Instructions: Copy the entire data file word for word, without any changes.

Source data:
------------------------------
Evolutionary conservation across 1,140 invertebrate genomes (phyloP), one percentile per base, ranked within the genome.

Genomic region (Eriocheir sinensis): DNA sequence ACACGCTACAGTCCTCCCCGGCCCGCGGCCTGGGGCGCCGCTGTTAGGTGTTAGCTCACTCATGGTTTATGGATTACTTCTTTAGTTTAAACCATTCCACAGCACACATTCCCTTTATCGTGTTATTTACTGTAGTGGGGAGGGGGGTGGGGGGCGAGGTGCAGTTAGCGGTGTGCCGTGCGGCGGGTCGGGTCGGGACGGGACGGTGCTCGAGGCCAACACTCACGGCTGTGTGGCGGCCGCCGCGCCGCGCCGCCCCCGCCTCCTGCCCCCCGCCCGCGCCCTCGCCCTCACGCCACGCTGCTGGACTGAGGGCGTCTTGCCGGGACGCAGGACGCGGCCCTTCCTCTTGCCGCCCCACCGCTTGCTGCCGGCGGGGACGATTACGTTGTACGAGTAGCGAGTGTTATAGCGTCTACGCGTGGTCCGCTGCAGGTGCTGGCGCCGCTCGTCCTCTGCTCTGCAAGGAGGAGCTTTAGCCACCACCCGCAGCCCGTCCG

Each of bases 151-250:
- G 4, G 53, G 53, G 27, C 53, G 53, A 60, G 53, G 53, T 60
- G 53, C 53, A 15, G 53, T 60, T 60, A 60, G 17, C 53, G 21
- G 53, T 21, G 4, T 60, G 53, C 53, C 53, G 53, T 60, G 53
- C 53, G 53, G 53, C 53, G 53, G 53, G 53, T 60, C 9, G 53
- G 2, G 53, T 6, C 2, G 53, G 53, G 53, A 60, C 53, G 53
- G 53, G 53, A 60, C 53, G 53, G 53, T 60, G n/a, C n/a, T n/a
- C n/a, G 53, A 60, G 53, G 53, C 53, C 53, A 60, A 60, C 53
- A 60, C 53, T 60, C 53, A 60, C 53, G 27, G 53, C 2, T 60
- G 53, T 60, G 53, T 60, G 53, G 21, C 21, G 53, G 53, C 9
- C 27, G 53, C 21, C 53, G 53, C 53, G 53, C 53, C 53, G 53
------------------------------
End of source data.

Evolutionary conservation across 1,140 invertebrate genomes (phyloP), one percentile per base, ranked within the genome.

Genomic region (Eriocheir sinensis): DNA sequence ACACGCTACAGTCCTCCCCGGCCCGCGGCCTGGGGCGCCGCTGTTAGGTGTTAGCTCACTCATGGTTTATGGATTACTTCTTTAGTTTAAACCATTCCACAGCACACATTCCCTTTATCGTGTTATTTACTGTAGTGGGGAGGGGGGTGGGGGGCGAGGTGCAGTTAGCGGTGTGCCGTGCGGCGGGTCGGGTCGGGACGGGACGGTGCTCGAGGCCAACACTCACGGCTGTGTGGCGGCCGCCGCGCCGCGCCGCCCCCGCCTCCTGCCCCCCGCCCGCGCCCTCGCCCTCACGCCACGCTGCTGGACTGAGGGCGTCTTGCCGGGACGCAGGACGCGGCCCTTCCTCTTGCCGCCCCACCGCTTGCTGCCGGCGGGGACGATTACGTTGTACGAGTAGCGAGTGTTATAGCGTCTACGCGTGGTCCGCTGCAGGTGCTGGCGCCGCTCGTCCTCTGCTCTGCAAGGAGGAGCTTTAGCCACCACCCGCAGCCCGTCCG

Each of bases 151-250:
- G 4, G 53, G 53, G 27, C 53, G 53, A 60, G 53, G 53, T 60
- G 53, C 53, A 15, G 53, T 60, T 60, A 60, G 17, C 53, G 21
- G 53, T 21, G 4, T 60, G 53, C 53, C 53, G 53, T 60, G 53
- C 53, G 53, G 53, C 53, G 53, G 53, G 53, T 60, C 9, G 53
- G 2, G 53, T 6, C 2, G 53, G 53, G 53, A 60, C 53, G 53
- G 53, G 53, A 60, C 53, G 53, G 53, T 60, G n/a, C n/a, T n/a
- C n/a, G 53, A 60, G 53, G 53, C 53, C 53, A 60, A 60, C 53
- A 60, C 53, T 60, C 53, A 60, C 53, G 27, G 53, C 2, T 60
- G 53, T 60, G 53, T 60, G 53, G 21, C 21, G 53, G 53, C 9
- C 27, G 53, C 21, C 53, G 53, C 53, G 53, C 53, C 53, G 53